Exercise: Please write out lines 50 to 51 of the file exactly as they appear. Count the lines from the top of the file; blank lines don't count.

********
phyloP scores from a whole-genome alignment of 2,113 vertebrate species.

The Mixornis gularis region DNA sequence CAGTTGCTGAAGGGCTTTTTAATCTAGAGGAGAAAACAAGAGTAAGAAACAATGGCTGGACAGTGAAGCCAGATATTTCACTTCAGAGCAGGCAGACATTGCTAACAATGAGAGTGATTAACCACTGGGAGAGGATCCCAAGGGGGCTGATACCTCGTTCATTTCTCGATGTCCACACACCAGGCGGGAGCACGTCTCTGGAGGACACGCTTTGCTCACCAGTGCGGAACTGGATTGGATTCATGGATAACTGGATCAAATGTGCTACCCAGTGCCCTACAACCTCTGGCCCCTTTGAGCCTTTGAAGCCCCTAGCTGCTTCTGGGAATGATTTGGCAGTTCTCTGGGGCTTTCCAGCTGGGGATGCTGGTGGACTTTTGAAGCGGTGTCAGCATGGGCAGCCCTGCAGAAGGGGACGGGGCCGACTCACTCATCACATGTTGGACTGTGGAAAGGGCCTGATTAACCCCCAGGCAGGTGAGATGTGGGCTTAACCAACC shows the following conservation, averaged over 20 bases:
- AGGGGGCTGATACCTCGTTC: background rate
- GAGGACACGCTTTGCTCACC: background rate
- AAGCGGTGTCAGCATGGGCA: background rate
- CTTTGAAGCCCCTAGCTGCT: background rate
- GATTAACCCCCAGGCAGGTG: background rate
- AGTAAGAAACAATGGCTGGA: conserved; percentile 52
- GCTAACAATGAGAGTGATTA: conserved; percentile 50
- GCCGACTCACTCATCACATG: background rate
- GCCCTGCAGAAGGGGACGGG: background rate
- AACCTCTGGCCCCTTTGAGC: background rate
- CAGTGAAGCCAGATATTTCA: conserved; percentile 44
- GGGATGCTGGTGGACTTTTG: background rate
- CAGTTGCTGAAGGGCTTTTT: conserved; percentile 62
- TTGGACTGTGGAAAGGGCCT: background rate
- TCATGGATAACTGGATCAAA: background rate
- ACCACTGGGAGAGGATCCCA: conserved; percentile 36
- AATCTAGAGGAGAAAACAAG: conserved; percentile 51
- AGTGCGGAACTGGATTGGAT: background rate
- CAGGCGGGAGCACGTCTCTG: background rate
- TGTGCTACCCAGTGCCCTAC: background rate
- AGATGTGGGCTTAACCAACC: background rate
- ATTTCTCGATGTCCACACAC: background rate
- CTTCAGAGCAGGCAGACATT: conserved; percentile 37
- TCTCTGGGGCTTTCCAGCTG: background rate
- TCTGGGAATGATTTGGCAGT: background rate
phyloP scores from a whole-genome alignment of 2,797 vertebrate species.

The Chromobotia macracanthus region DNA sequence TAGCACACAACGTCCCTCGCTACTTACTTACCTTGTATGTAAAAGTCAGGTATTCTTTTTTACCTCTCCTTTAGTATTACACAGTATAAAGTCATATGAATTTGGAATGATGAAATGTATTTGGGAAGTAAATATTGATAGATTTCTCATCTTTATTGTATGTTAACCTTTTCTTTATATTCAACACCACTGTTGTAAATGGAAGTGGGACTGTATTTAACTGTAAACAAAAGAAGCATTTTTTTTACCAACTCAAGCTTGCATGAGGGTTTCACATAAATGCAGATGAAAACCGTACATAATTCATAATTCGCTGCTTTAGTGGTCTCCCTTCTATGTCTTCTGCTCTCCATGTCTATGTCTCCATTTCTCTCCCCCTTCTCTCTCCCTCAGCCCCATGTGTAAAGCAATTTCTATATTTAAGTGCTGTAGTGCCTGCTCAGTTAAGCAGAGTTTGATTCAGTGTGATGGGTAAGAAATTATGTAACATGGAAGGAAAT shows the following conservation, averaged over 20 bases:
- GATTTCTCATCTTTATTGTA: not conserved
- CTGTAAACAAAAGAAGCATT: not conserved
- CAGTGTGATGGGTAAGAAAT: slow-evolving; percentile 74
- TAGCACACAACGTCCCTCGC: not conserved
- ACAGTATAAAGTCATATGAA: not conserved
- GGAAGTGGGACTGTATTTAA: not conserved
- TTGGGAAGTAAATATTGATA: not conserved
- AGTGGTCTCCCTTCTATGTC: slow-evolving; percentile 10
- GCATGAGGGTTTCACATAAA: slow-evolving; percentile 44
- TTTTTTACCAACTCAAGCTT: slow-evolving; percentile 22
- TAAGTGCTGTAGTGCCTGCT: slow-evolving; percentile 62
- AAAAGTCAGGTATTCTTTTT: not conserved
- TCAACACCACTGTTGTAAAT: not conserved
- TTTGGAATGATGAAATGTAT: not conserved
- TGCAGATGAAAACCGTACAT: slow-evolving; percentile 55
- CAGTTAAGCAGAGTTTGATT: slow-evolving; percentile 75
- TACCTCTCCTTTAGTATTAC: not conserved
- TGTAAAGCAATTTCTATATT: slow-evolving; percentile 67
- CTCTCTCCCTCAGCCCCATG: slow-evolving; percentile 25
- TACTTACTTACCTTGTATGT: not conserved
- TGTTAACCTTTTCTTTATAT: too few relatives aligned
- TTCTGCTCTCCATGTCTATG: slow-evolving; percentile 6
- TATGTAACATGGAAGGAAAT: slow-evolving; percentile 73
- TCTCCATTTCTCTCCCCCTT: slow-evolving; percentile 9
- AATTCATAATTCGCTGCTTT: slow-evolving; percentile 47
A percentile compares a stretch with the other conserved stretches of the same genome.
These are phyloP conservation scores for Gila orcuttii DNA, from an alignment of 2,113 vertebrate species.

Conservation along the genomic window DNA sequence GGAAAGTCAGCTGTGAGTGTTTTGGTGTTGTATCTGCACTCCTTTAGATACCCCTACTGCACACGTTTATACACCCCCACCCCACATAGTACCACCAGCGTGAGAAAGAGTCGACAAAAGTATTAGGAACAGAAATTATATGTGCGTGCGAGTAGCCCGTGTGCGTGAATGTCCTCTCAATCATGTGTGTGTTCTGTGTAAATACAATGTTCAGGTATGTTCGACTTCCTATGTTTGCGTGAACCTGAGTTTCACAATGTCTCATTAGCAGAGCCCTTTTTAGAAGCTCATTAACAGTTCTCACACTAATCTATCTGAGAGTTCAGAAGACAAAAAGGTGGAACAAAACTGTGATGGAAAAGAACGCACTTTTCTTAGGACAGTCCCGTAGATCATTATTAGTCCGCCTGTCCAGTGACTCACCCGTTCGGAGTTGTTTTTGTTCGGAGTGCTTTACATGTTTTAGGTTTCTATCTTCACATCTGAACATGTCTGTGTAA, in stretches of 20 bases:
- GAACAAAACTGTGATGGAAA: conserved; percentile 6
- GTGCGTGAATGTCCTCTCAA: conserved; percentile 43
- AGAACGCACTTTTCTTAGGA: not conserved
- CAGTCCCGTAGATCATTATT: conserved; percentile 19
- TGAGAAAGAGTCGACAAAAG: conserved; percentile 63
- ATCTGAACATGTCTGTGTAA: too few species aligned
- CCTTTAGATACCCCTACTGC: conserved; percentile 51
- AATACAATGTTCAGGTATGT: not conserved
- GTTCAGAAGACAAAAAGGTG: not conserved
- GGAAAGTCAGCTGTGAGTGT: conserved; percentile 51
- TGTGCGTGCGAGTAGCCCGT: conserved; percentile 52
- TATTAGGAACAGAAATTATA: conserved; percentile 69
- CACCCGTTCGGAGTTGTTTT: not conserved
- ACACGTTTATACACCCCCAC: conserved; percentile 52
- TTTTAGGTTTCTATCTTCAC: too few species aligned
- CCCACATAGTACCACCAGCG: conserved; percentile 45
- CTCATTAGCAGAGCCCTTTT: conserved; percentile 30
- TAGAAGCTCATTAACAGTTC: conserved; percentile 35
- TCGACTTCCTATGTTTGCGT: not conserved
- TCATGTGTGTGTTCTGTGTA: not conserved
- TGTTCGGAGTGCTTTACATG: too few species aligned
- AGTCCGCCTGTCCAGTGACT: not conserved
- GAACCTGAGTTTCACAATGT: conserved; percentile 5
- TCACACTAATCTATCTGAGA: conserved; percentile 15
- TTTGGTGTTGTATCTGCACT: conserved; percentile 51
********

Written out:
- TGTTAACCTTTTCTTTATAT: too few relatives aligned
- TTCTGCTCTCCATGTCTATG: slow-evolving; percentile 6